In terms of filmmakers who inspire me, two really come to mind. Derek Cianfrance has an entirely unique style, the fact that he has a background in documentary translates so well to the screen.  Whilst I didn’t go to that extent, I did try and take influences from his directing and writing, where you write characters that are able to develop and breathe on set and outside of the script.  The scene in the doctors for example is something I didn’t script, the idea for the scene was there but we ran with it on the day, the characters ending up having sex was the planned outcome but how it got there was deciding whilst shooting. The scenes feel more natural if shot that way than if I had scripted the whole thing.

Also I hate storyboarding, if I use boards then drift away from them as shooting progresses then I feel like I have in some way failed. Whereas if I don’t use them at all I don’t have that problem and for me at least the process feels more organic. I’m not criticising those filmmakers that do use them and undoubtedly they work for a lot of people just not for me. I am a very much a fan of setting up a scene and letting things happen, have a loose structure but allow for change.

The ability of Paul Thomas Anderson is also something I respect and try to evoke, he has a way of filmmaking that can make characters interesting even if they just sitting on the sofa for two hours. There Will Be Blood and The Master are fantastic films and the characters within them just perfectly formed. Leaving the camera on characters and seeing the reactions (like the dinner table scene in There Will Be Blood) was something I tried to do with Unto Good a Land and I feel perhaps that next time this is something I will do even more. But I’m young and still learning what I need to embrace more and things that I need to leave behind as my work develops.

 

MF: Unto a Good Land appears to be perhaps the pilot or start of a potential series, is this something you are looking at continuing?

It is something I would like to go back to but perhaps in the future, whilst I am more than happy with how Unto a Good Land has turned out I am willing to accept that I am inexperienced and in my head not good enough yet to work on an entire series or to pick up funding to do it.  However if I get to the point a few projects down the line and have the money and the backing then yes I would go back to it and probably completely rework it.  Despite being happy with it, because it was a student project I couldn’t help but consider the marking criteria at every point in the writing process and also the like and dislikes of the lecturers. I am happy with it overall all and feel I have accomplished what I set out to do but without a doubt if the opportunity presented itself I would revisit it.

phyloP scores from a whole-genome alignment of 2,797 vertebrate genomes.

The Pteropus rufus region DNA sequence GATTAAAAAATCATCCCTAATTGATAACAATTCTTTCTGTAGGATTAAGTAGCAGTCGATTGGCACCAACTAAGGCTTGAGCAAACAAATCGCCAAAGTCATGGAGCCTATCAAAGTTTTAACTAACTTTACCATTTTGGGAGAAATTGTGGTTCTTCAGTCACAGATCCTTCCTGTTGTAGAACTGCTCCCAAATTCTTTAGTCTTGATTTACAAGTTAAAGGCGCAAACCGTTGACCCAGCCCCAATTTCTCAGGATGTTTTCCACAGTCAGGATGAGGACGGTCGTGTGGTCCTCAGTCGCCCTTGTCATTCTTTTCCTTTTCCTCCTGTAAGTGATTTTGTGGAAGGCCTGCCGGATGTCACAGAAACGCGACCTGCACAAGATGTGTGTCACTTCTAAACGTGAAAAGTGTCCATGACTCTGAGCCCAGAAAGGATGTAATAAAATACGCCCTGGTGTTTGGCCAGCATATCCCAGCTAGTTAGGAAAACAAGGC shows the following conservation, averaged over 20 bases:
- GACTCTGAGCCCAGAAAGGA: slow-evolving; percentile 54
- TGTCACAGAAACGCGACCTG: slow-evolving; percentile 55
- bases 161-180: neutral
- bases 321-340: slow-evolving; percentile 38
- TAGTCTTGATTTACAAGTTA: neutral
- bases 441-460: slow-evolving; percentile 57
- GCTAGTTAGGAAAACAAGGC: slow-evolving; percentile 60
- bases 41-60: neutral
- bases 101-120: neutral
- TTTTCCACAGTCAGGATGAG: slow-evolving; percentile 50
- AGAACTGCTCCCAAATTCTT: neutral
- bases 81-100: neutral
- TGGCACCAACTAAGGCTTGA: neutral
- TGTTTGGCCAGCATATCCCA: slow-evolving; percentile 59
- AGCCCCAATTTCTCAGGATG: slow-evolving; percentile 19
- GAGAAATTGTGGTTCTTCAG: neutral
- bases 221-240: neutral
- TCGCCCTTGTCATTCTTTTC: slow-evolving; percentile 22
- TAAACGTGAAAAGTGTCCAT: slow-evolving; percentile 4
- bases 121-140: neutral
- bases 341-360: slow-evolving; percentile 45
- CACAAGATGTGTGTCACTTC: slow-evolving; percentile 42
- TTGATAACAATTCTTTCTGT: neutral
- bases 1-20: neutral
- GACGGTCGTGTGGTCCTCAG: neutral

MF: What are the plans to get Unto a Good Land to a wider audience, any festival appearances lined up or plans to screen it elsewhere?

Well the interest shown already by websites such as Roobla and the reviews are hugely flattering especially for someone this early in their career. It’s great that people are showing an interest and want to take the time to talk to me about it.  Also it’s invaluable to have a more rounded understanding of the industry, for example it’s not on the festival circuit yet and I would like it to be but that’s not a part of the industry I’m yet familiar with. So fingers crossed it happens soon!

 

MF: Finally, what projects are on the horizon for you?

Well I’m good friends with Rebecca, one the actresses (the nurse) from Unto a Good Land and have learned so much from her. She has wanted to build her show reel over the past year and has a background in musical work so we are learning from each other.  I have some ideas but basically just working with her on a lot of things, project after project and see where it goes. If anything comes next it will be some kind of 1950s project inspired by The Master. At the moment I’m in a position where I’m not tied to anyone or anything and can make exactly what I want to make so for the time being that’s my plan. The script is in progress and hopefully should be done sometime in June.

Another project with Rebecca is a feature about a woman who contracts a rate disease and finds out she will lose her sight in 30 days and follow her and what she chooses to do with the last days of being able to see but do it in a realistic way. Due to my impatient nature I want to crack on with this early next year but we’ll see how it goes and if it’s not ready then we’ll wait as it’s something I really want to get right.